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Lesions in the temporal lobe are associated with psychiatric manifestations in multiple sclerosis. The authors describe this case of a young man with multiple sclerosis who presented with first-episode psychosis and had acute lesions in the temporal lobe. He was successfully treated with olanzapine and β-interferon.
Occurrence of psychosis in multiple sclerosis is a rare entity. This case lays emphasis on thoroughly investigating a patient with first-episode psychosis and ruling out an organic cause of the psychosis. Also treatment in such cases would not only be symptomatic antipsychotics but also medications to reduce the progression of multiple sclerosis and to improve clinical outcome.
Mr C is an 18-year-old single gentleman who was admitted to the psychiatric intensive care unit (PICU) straight from the police cell, with main complaints of violence, physical aggression and paranoia.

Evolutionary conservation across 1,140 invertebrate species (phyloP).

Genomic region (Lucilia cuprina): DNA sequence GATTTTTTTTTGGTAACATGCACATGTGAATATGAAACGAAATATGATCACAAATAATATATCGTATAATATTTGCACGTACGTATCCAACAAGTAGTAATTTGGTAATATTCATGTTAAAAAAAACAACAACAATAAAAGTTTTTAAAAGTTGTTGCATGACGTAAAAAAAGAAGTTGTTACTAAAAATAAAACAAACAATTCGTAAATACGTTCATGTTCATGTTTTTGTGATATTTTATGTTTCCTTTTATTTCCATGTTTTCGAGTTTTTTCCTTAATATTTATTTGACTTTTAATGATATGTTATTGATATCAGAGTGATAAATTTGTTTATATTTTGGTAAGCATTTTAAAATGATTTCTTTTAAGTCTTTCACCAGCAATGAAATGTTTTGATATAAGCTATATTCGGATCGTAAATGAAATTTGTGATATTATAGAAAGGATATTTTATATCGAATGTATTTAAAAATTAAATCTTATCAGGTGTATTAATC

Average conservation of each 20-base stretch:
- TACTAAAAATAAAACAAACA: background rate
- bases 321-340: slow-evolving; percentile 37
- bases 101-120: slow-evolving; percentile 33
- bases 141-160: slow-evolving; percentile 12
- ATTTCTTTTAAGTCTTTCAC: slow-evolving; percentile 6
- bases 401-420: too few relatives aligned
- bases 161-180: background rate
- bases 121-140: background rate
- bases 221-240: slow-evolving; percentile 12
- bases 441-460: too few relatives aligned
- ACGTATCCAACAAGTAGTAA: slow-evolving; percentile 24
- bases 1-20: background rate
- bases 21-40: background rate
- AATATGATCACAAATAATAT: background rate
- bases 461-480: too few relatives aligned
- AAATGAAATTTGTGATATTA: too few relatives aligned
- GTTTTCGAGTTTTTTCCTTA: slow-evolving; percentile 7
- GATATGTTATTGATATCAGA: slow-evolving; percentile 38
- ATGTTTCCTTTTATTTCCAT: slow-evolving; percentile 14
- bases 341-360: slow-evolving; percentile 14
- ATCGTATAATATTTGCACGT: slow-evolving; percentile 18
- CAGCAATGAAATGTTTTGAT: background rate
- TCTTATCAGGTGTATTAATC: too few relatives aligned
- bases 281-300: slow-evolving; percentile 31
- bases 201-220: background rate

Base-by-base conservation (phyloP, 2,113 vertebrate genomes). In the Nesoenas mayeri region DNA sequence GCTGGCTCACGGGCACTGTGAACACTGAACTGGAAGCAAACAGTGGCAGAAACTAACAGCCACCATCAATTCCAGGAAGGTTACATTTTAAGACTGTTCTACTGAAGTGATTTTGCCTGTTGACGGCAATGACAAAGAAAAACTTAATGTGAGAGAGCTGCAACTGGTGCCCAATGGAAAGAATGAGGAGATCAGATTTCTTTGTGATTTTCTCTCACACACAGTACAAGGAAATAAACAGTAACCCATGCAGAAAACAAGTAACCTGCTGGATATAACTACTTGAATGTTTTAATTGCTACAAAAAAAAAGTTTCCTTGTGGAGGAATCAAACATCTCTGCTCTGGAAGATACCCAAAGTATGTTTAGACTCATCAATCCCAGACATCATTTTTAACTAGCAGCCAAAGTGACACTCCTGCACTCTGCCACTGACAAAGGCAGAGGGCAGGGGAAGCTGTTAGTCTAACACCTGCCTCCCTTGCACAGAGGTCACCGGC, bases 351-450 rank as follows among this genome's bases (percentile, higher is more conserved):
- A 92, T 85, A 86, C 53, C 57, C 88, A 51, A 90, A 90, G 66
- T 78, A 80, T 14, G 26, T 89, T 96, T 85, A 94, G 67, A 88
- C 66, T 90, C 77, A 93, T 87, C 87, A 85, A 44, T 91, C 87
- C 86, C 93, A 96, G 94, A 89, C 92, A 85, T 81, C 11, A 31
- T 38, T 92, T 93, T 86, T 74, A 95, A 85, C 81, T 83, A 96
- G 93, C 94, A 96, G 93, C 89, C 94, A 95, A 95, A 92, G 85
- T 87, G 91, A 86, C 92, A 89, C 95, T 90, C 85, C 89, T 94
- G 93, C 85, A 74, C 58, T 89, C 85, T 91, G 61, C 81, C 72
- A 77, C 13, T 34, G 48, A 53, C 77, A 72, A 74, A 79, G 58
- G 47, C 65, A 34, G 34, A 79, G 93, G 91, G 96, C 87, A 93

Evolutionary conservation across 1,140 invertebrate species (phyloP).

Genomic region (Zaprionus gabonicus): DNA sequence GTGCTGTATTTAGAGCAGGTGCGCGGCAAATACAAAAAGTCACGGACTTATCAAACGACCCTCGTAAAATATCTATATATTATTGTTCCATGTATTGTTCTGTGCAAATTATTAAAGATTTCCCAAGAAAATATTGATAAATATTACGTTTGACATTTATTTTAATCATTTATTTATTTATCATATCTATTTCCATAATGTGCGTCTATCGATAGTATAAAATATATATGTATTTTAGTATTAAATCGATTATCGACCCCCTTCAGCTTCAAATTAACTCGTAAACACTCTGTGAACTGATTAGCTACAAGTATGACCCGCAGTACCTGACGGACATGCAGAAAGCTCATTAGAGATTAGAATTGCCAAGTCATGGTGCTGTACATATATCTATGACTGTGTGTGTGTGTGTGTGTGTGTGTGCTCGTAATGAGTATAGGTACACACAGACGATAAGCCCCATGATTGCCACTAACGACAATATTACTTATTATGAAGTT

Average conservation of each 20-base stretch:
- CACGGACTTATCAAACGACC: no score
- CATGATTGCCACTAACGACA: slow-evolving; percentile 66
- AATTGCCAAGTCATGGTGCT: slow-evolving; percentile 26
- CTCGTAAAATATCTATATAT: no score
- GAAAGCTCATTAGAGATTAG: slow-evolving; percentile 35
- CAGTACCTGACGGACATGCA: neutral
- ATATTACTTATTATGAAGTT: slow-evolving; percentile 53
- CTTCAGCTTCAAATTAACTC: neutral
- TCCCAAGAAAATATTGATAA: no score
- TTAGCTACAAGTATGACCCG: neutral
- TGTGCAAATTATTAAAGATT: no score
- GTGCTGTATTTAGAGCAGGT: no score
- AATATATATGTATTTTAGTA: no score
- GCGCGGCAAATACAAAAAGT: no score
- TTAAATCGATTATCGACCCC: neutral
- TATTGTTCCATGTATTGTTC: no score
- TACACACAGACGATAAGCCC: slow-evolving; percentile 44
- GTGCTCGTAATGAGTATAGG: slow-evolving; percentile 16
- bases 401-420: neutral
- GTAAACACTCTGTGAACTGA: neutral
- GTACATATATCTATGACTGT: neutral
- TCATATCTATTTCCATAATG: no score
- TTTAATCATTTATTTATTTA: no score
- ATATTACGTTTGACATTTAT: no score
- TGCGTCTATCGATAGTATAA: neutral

Family reported 1-month history of gradual deterioration in Mr C's mental state. He was recently noted to be very suspicious of his family members and friends. He expressed persecutory ideas like, “they are out to get me” and “they are setting me up”. He also revealed to his mother that he was secreting knives for the purpose of self-defence. He was paranoid about colours, especially if he saw them in a certain sequence. For example, on one occasion he expressed that when he saw a signboard written in red and then saw another one written in black, he knew that his family was in danger. He also expressed that he was getting codes in his head and that when he watches the television, it gets confirmed. He also complained of seeing rats on the floor when there were none and was reportedly seen jumping from one mat to another in order to avoid these rats. He also expressed that his friends, although they look like his friends, are actually imposters. While in the police cell, Mr C expressed that “The police are not police”. He expressed persecutory delusions of people following him on motorbikes. When in the police cell, Mr C was repeatedly banging his head and punching the wall. He therefore needed to be handcuffed and a helmet was put on his head to prevent any injuries. When brought in to the PICU, Mr C complained of seeing three dead people in the interview room. He looked very frightened and suspicious, and said things like, “you are not a doctor”, “my family is in danger”, “I need to die to save my family”, “I'm getting messages in my head” and “I have eight holes in my head”.